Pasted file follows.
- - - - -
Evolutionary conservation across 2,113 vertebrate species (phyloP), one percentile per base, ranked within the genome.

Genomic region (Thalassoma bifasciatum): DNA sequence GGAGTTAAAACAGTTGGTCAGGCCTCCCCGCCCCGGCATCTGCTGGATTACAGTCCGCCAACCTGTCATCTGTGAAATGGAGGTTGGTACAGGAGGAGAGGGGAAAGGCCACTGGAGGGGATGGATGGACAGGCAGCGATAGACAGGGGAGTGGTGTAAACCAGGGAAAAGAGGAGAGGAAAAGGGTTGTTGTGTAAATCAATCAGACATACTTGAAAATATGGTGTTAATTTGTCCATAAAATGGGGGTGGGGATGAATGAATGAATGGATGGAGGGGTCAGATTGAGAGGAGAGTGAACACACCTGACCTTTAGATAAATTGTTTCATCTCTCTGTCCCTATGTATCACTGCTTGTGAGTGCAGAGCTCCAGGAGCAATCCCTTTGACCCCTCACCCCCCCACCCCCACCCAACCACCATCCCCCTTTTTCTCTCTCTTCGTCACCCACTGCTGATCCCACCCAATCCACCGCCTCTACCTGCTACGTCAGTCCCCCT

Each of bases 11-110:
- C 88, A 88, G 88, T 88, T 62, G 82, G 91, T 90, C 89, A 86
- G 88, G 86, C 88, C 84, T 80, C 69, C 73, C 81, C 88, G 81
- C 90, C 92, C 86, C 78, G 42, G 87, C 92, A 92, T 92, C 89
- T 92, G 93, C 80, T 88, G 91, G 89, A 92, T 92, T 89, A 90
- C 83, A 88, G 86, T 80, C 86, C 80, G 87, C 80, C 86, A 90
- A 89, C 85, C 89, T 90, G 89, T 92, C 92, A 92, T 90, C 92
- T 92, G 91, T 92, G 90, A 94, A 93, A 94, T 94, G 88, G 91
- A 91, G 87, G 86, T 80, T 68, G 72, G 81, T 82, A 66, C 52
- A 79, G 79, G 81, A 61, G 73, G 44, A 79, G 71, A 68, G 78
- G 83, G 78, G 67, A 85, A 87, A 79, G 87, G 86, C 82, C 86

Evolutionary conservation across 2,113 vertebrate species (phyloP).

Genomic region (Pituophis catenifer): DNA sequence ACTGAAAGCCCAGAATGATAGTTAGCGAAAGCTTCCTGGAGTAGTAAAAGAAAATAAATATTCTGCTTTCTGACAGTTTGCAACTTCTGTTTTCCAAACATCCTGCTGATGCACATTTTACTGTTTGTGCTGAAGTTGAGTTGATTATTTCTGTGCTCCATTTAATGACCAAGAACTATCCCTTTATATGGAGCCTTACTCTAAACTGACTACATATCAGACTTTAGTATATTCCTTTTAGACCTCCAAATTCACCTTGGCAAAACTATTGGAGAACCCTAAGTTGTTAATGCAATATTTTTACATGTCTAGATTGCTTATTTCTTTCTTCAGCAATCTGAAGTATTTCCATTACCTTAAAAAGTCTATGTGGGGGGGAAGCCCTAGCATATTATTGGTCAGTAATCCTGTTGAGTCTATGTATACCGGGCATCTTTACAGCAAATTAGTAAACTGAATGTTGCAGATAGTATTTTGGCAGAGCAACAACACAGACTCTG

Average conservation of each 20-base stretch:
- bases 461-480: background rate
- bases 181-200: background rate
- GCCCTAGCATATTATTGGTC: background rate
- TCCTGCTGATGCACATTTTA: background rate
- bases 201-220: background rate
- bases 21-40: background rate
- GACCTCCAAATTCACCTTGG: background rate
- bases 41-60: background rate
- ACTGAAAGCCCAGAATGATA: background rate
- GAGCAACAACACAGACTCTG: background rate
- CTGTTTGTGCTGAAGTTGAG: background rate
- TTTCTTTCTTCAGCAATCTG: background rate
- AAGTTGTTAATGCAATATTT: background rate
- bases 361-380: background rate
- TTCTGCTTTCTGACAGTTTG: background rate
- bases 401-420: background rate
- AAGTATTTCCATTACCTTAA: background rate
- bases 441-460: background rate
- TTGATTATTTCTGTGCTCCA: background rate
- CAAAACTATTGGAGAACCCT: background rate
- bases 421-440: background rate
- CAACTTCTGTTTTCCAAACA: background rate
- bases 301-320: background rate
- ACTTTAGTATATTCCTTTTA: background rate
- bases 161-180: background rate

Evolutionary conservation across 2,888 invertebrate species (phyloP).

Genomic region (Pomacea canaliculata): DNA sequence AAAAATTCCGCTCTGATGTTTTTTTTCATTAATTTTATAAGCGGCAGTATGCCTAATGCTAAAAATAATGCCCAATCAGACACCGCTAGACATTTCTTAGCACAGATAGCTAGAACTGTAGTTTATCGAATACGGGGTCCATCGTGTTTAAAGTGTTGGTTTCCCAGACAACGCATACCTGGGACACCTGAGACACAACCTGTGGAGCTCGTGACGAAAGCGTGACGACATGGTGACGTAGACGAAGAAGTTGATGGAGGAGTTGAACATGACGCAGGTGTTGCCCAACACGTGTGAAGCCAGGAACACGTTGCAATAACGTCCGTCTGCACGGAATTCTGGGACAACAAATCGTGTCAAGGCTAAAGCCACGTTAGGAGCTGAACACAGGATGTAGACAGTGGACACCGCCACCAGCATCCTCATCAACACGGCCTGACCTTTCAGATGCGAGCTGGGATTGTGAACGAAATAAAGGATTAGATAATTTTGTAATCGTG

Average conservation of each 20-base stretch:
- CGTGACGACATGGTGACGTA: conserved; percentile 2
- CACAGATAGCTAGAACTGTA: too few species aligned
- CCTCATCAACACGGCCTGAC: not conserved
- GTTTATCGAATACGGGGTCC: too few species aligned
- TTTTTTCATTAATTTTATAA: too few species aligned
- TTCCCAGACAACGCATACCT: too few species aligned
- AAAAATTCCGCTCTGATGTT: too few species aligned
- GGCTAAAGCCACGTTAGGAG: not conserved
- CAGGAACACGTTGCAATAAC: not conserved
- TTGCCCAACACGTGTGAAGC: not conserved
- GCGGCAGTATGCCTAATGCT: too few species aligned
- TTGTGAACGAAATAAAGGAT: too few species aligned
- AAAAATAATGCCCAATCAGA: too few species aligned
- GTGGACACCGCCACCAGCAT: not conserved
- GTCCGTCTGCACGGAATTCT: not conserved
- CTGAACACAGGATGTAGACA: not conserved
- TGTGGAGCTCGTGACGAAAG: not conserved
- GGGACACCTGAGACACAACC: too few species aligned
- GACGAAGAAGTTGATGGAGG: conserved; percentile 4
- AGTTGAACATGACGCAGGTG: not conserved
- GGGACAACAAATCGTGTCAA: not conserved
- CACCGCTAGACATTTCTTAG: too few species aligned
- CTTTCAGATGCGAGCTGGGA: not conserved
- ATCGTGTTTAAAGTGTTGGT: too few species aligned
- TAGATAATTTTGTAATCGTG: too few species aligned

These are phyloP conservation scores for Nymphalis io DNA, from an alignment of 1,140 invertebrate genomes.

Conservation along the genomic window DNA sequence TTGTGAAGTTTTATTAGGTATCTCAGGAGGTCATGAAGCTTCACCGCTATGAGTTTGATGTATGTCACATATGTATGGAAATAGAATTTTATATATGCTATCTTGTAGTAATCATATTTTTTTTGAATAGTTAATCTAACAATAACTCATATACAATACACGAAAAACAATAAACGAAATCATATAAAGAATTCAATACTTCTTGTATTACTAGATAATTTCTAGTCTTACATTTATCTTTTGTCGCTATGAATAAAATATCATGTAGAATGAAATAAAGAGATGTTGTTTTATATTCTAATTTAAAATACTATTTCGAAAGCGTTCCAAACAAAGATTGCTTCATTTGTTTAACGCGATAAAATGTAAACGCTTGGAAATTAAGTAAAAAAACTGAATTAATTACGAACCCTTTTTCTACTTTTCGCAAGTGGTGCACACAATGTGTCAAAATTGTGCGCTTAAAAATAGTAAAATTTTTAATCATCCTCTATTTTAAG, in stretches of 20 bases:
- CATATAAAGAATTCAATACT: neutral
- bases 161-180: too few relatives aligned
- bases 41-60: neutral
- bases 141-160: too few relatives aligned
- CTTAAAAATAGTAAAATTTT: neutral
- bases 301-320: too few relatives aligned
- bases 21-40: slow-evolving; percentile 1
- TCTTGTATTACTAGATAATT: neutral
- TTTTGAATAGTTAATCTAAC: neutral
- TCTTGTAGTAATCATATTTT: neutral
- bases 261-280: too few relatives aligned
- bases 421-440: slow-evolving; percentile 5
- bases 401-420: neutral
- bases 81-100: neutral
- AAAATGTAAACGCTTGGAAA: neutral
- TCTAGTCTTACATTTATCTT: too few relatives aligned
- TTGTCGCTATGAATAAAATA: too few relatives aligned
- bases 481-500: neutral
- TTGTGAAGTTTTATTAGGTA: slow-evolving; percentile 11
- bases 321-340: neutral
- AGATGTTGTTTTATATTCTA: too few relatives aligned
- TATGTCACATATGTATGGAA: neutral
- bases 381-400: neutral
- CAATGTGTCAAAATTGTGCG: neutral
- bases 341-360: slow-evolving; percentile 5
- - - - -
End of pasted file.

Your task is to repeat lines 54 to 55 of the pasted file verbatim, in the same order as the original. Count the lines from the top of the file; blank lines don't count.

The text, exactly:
- TTGCCCAACACGTGTGAAGC: not conserved
- GCGGCAGTATGCCTAATGCT: too few species aligned